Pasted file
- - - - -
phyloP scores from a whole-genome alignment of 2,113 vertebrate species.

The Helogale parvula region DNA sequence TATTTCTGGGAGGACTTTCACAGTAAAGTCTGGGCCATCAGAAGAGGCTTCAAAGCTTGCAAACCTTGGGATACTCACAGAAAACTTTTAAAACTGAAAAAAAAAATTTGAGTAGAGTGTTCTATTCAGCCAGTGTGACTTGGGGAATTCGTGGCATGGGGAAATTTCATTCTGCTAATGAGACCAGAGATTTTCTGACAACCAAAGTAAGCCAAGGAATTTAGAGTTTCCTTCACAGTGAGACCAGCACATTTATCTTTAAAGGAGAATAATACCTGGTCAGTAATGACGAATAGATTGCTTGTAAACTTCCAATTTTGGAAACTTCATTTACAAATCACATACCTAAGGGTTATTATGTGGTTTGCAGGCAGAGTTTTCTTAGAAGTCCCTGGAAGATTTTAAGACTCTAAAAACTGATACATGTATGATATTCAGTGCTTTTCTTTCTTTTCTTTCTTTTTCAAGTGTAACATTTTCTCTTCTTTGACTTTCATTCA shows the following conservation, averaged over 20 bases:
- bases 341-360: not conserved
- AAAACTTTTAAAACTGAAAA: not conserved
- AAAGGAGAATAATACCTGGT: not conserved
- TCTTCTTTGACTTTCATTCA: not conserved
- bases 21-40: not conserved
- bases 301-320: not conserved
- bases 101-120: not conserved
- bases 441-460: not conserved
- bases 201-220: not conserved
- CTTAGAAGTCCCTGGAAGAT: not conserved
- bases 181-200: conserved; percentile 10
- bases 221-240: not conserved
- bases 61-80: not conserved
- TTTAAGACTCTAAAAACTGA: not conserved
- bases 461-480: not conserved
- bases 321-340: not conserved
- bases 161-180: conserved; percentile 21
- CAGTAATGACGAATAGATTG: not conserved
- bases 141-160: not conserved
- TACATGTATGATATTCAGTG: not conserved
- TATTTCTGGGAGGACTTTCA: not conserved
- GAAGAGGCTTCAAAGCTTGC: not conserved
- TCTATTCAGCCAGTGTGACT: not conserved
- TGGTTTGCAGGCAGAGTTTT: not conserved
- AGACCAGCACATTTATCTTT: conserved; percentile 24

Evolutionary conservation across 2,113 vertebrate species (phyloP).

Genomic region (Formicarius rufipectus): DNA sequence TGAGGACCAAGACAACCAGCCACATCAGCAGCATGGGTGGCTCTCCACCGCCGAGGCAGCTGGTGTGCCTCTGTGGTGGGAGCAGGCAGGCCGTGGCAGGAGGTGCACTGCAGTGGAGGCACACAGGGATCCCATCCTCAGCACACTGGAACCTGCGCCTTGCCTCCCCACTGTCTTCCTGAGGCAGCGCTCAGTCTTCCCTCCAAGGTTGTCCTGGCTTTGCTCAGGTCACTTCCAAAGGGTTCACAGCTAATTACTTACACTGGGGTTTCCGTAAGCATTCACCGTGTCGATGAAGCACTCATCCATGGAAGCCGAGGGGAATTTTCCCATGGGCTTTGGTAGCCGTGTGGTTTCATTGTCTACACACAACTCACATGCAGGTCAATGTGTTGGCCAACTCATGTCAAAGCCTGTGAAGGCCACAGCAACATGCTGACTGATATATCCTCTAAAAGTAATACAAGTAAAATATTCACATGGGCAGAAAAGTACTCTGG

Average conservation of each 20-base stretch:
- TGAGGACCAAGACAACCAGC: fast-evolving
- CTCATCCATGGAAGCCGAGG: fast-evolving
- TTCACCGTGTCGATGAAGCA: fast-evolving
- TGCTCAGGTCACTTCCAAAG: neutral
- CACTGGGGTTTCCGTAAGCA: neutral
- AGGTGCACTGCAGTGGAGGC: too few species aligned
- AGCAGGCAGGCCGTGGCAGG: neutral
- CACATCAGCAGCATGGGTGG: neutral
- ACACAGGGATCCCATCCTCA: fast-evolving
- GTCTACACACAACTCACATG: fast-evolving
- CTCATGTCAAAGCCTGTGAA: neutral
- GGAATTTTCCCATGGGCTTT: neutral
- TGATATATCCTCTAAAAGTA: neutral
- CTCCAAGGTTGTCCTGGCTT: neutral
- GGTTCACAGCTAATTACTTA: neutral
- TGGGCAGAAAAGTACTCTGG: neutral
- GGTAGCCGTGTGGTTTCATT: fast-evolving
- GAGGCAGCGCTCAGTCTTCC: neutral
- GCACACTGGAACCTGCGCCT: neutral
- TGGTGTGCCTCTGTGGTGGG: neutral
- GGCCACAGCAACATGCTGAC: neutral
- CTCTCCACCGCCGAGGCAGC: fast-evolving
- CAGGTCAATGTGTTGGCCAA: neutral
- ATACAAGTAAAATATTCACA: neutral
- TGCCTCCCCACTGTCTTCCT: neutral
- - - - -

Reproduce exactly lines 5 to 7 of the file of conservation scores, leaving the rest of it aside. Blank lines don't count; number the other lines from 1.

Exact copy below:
- AAAGGAGAATAATACCTGGT: not conserved
- TCTTCTTTGACTTTCATTCA: not conserved
- bases 21-40: not conserved